Generational conflict is nothing new, and the competing needs of each has implications for our workplace wellbeing strategies, explained Nichola Ebbern, Associate Director, Capita Real Estate and Infrastructure at the Workplace Wellbeing Show.
The 21st Century is the first time we’ve seen five generations exist simultaneously, each with radically different views on how the world should work, and therefore radically different wellbeing requirements. They are:
- “The Silent Generation” – more of an American term, this refers to the last generation born before the end of the Second World War. The youngest are in their late seventies
- Baby Boomers – born in the post-war baby boom, between 1945 and around 1964
- Generation X – born between the mid-1960s and the early 1980s, this generation is characterised as being more individualistic
- Generation Y – also known as the Millennials, this generation – born between 1981 and 1996 – is the first to have experienced the internet in their childhood and adolescence
- Generation Z – the youngest generation entering the workforce, the so-called ‘Snowflakes’ born from 1996 onwards
The differences between these generations is reflected in the way they respond to workplace wellbeing, and each benefits from a new, tailored approach to mental health and wellbeing provision.
This approach is measured by different metrics: physical health, mental health, emotional wellbeing, and financial security.
Generational differences matter
Financial security in particular is a key indicator of generational difference. Older generations tend to save for their retirement, having bought property early in their lives, whereas younger generations are forced to save more of their money for their immediate future – property being considerably more expensive in 2019.
This means each generation requires advice and guidance that applies to their unique circumstances – HR professionals therefore need to introduce a strategy that combats the different needs of each generation, rather than a simple one-size-fits-all wellbeing strategy.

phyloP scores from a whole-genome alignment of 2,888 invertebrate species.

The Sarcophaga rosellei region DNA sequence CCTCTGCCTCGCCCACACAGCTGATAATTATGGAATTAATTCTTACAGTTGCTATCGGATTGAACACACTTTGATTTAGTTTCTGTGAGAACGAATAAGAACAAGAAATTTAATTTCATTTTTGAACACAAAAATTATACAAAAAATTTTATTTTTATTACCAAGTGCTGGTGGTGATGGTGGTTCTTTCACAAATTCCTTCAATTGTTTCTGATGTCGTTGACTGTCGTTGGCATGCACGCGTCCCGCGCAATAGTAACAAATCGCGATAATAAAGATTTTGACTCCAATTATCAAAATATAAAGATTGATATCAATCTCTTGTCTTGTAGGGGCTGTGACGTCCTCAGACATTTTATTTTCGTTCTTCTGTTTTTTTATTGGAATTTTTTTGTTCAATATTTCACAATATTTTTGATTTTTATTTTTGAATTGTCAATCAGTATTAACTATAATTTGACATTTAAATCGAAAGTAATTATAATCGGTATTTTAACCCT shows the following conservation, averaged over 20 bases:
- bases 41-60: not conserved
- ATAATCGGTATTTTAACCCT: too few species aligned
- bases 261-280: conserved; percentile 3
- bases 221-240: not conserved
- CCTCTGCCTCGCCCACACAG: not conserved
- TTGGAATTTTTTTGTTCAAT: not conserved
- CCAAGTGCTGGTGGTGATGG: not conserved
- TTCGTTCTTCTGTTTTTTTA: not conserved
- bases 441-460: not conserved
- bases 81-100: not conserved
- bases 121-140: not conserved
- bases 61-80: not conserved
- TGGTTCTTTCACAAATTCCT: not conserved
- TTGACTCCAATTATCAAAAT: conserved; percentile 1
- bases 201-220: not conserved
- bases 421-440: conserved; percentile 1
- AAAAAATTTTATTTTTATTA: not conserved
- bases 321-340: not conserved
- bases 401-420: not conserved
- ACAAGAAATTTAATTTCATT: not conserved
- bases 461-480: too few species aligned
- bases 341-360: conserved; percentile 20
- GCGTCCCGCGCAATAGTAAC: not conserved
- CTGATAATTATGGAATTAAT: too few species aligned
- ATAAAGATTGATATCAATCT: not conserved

This approach applies across many wellbeing factors. For instance, younger generations might find their sleep impacted by late-night use of mobile devices, while older people often sleep less naturally as a result of changing circadian rhythms. A flexible working policy that lets employees tailor their schedule around these competing pressures is just one way to account for these differences.
Improving workplace wellbeing across generations requires a collaborative and holistic approach. FMs need to develop an understanding of how different generations utilise a workspace, introduce benefits and perks that account for this, and employ generation-appropriate communication.
Data can help
Investigating and tracking data is key to making these improvements. FMs and HR professionals can use data to measure productivity – for instance, via absence rates and what employees are producing, as well as profits – to better understand the impact of wellbeing programmes. They can also look at environmental data through building management systems (Ebbern mentioned CO2 levels, which has an invisible effect on individual performance) to ensure the workplace is optimised.
Managers are also important. They need to understand the role they play in promoting workplace wellbeing, and they must have strong interpersonal skills that can be used to encourage an open environment and a more compassionate culture.
Doing something is better than nothing
The impact of this is clear: a strong wellbeing programme is vital for attracting the best staff – younger generations in particular are more likely to apply for jobs that come with an attractive wellbeing package.
In her summary, Ebbern simply stated that ‘doing something is better than doing nothing’. Even incremental changes can have a huge impact on workplace wellbeing, and ensuring these changes are tailored to each generation ensures your entire workforce, from the youngest ‘snowflake’ to the oldest baby boomer, is impacted.